Rohan was the poster dog for what anyone would want in a canine companion: Smart, reserved and focused.
“He was my first child. So I really wanted to make it right with him.
I wanted him to graduate that was first and foremost,” said Dan Wurm, a Canine Companions for Independence puppy raiser.
He was well on his way when a medical issue put him into early retirement.
“You kind of say goodbye to him thinking they’re not going to be back. And then in three weeks, I get the call that he’s coming back to me,” Wurm said.
For Dan, it was bittersweet.
“I mean, I was so looking forward to giving him to somebody because that’s what we all strive to do, he said.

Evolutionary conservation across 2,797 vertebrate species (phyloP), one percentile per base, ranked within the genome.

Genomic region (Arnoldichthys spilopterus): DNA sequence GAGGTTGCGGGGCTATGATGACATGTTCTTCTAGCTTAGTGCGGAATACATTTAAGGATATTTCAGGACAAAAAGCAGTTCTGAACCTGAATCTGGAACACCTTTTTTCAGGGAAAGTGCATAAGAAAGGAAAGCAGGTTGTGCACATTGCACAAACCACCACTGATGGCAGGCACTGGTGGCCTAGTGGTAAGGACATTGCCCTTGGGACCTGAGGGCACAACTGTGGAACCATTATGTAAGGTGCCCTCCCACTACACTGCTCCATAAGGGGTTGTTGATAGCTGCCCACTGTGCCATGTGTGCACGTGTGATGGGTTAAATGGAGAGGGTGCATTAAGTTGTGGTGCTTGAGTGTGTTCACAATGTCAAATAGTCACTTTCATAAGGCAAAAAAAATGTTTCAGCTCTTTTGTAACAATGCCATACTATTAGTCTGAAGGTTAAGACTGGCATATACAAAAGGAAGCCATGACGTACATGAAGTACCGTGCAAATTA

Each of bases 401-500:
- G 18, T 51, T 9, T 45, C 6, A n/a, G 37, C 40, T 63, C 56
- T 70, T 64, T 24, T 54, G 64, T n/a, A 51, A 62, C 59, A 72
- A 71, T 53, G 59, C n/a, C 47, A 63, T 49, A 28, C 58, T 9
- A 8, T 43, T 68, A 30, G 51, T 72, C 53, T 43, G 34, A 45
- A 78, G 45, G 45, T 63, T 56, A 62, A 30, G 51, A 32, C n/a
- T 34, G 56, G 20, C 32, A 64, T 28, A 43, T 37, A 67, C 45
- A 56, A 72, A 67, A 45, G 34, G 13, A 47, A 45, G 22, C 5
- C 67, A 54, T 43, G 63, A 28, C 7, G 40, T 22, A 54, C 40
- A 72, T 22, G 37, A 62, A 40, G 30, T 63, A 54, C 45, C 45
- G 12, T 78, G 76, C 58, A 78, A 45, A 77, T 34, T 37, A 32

Knowing Rohan’s drive, Wurm decided to still give him an opportunity to serve.
“I got him certified as a therapy dog. First thing which a lot of us do whenever our dogs are released. We want to keep them working,” he said.
Rohan makes the rounds at The Ohio State Wexner Medical Center weekly.
“It’s just amazing. It’s amazing what he does to these people,” Wurm said.
Linda Holland, of the OSU Wexner Medical Center, said Rohan provides an ‘”amazing stress relief.”
“Being able to have that connection with a dog really just helps relieve their anxiety,” Holland said.
But that’s not all.
Rohan donates blood at the Ohio State Veterinary Hospital.
“It’s not a job for him. He enjoys coming here. And he gets treats and he gets treated like a king,” Wurm said.
Rohan also has a full-time role as a big brother and assistant puppy trainer to Buckeye.
“He’s learned a lot from Rohan, lots of things. He’s the best older brother in the world. He’s patient. He lets buckeye be the alpha. It’s just another way Rohan touches people. It’s fun to see what else he can do,” Wurm said.